Rajon Rondo and company were supposedly talented and deep enough to contend for a title this season. Instead, they’ve fought to stay above .500 and can currently be classified as a fringe playoff team.
Last season, the Celtics were allowing a league-best 98.2 points per 100 possessions. They were also holding opponents to a 45.2 effective field-goal percentage, the second-best mark in the league. This counteracted their 25th ranked offense and allowed them to come within one victory of an NBA Finals appearance.
This season, however, Boston has been the same lackluster offensive specimen, without the defensive punch that allowed them to contend in the first place. Currently, the Celtics are relinquishing 104.3 points per 100 possessions (12th in the league) and opponents are now posting an effective field-goal percentage of 49.1 (16th). And that’s a problem.
To call the Celtics a defensive disaster would be a stretch, but they lack that killer instinct that separated them from the pack in years past. They’re not protecting the rim as efficiently and their perimeter defense has been nothing short of porous.
Enter Avery Bradley.
The budding young guard has yet to play this season, which is a shame. Not only is he arguably Boston’s best perimeter defender outside of Rondo, but he brings with him some much needed youth and athleticism as well.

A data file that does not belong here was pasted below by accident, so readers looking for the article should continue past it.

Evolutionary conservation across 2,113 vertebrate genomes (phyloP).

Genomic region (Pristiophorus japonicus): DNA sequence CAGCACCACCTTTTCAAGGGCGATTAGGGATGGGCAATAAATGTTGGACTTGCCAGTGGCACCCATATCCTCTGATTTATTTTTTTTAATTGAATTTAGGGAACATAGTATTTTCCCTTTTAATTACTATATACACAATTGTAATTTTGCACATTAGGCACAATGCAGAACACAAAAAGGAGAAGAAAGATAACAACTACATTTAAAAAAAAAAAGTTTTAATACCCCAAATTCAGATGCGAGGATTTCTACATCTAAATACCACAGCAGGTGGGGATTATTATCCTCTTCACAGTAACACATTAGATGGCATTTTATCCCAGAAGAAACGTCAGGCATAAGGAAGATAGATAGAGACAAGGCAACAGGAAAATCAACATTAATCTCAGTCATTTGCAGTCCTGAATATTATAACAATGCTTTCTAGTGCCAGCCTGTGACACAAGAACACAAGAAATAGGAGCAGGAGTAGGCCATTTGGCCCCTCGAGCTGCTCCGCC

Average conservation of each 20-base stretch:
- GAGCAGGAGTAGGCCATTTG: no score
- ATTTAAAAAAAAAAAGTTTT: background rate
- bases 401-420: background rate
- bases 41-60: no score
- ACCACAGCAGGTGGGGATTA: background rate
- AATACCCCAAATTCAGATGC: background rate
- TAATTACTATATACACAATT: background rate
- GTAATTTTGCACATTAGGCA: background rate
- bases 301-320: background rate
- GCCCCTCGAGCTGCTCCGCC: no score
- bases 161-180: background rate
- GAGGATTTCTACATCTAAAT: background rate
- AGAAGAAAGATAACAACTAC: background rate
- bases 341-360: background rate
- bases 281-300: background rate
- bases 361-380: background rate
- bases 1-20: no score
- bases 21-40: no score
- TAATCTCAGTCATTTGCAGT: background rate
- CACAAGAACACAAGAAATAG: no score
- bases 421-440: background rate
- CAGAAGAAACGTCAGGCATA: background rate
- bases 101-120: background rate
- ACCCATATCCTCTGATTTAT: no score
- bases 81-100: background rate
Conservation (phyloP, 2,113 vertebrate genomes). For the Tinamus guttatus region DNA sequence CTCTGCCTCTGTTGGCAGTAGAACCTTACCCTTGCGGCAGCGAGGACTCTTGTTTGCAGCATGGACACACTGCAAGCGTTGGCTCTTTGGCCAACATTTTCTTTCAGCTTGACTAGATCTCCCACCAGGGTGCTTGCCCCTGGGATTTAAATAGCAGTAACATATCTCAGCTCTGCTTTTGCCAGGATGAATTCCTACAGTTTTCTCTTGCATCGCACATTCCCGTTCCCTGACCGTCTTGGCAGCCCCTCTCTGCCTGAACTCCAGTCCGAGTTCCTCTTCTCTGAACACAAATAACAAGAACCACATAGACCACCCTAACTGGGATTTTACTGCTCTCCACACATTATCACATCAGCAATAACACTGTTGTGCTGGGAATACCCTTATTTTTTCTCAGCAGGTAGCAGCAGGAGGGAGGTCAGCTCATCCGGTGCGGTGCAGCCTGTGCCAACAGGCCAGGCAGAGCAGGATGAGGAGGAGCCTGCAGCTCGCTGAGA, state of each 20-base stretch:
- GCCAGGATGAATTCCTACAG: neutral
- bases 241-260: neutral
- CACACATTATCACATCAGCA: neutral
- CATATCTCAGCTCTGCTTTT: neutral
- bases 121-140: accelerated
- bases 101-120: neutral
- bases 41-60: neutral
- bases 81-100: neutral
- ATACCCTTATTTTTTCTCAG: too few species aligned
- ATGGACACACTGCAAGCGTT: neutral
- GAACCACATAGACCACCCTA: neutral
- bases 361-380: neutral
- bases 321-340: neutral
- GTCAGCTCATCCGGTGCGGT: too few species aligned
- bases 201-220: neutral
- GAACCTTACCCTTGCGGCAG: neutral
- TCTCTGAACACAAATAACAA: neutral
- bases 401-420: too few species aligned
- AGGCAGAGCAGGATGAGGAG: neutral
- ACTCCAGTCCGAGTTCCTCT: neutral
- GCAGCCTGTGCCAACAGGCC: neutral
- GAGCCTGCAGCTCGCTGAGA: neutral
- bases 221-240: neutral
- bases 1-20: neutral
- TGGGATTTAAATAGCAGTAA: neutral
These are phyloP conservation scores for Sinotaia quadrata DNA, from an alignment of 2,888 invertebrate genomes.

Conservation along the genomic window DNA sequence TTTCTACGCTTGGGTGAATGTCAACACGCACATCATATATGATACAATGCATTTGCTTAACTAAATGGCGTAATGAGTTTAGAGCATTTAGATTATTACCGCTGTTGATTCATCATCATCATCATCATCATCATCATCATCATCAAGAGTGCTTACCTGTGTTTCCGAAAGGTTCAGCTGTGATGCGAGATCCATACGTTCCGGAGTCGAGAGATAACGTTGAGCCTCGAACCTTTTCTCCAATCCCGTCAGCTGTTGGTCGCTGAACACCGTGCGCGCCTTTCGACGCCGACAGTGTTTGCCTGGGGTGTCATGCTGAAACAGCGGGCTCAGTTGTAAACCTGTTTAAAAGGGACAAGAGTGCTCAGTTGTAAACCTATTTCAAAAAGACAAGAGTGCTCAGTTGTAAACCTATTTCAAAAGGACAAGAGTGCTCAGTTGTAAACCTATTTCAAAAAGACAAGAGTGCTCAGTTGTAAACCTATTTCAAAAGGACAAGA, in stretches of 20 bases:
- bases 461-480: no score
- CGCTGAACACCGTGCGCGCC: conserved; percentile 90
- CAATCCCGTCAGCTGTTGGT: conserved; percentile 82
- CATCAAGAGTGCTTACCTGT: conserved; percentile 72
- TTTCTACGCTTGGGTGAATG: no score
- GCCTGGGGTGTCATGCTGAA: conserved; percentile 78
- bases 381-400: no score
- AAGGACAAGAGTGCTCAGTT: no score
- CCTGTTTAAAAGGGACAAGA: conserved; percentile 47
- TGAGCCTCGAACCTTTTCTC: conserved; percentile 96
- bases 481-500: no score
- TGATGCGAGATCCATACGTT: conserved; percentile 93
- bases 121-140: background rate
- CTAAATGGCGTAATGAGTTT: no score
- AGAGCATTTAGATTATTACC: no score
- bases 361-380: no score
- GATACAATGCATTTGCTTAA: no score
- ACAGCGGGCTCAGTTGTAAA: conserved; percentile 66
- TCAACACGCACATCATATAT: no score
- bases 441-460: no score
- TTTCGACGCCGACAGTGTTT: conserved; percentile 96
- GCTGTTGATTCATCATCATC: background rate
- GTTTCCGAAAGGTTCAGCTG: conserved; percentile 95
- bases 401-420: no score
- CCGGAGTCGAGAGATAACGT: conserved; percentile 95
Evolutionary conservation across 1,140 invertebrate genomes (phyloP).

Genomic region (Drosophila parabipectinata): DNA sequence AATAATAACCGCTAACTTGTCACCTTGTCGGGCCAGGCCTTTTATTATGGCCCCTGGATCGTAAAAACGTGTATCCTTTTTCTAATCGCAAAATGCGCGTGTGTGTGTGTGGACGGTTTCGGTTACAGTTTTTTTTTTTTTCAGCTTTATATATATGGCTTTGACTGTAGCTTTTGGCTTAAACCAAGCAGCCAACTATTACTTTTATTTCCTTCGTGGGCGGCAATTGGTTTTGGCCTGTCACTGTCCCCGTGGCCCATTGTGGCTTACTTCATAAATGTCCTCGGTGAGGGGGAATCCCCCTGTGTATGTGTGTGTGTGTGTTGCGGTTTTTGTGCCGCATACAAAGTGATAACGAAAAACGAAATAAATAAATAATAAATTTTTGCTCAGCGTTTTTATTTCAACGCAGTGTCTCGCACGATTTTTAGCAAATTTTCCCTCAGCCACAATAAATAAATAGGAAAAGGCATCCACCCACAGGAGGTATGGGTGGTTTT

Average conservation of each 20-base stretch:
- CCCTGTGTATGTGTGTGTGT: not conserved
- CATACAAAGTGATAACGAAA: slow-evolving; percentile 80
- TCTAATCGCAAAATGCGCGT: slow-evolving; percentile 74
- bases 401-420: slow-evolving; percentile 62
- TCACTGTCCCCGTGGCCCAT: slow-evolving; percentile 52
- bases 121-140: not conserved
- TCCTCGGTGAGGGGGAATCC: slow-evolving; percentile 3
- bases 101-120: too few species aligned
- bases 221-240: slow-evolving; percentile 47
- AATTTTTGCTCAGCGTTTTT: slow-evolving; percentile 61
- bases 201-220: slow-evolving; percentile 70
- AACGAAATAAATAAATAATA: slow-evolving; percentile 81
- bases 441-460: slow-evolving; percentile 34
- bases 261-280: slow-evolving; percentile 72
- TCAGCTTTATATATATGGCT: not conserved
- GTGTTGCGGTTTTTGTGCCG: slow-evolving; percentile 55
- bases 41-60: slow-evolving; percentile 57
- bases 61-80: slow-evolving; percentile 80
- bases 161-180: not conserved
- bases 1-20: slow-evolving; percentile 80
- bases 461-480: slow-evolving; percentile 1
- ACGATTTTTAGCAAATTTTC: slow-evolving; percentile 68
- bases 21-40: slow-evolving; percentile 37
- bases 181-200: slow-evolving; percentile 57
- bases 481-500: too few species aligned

Fortunately for the reeling Celtics, Chris Forsberg of ESPNBoston.com is reporting that he’s less than two weeks away from a return to the hardwood:
Boston Celtics guard Avery Bradley said he is targeting a possible return to game action on Jan. 2 against the Memphis Grizzlies.
Bradley, who returned to full practice activities on Monday during an off-day workout in Chicago, said he still plans to travel west with the Celtics as part of a four-game road trip to close out the calendar year. But he noted that trainers are likely to keep him locked to a plan that could have him ready to return to action when Boston returns home.
“It’s up to, not only to me, but the doctors and [team trainer] Ed [Lacerte],” said Bradley. “We’re just going to take it day by day. They’re saying January — around the first or second — so we’re just going to see how I feel.”
With the Celtics struggling to remain in the Eastern Conference playoff picture, this news could not have come at a better time.
Boston held opponents to just 96.5 points per 100 possessions with Bradley on the court last season, compared to 100.1 with him off. His knack for clogging the passing lanes and defending in transition will only help a Celtics team that has allowed 100 or more points in four of their last five contests.
What’s more is Bradley decreases Boston’s dependency on Courtney Lee. Atrocious shooting aside, Lee has not been as defensively oriented as advertised. The Celtics are allowing 105.3 points per 100 possessions with him on the court, a mark that falls to 102.6 six when he’s off it.
Yes, there is still time for Boston to turn this season around, but it needs to re-establish its defensive roots before that becomes a reality.
Bradley ensures that the Celtics will do just that.
Far more than Lee, Jason Terry or any of Boston’s other backcourt options ever could.
Dan Favale is a firm believer in the three-pointer as well as the notion that defense doesn’t always win championships. His musings can be found at Bleacherreport.com in addition to TheHoopDoctors.com. Follow @danfavale on Twitter for his latest posts and all things NBA.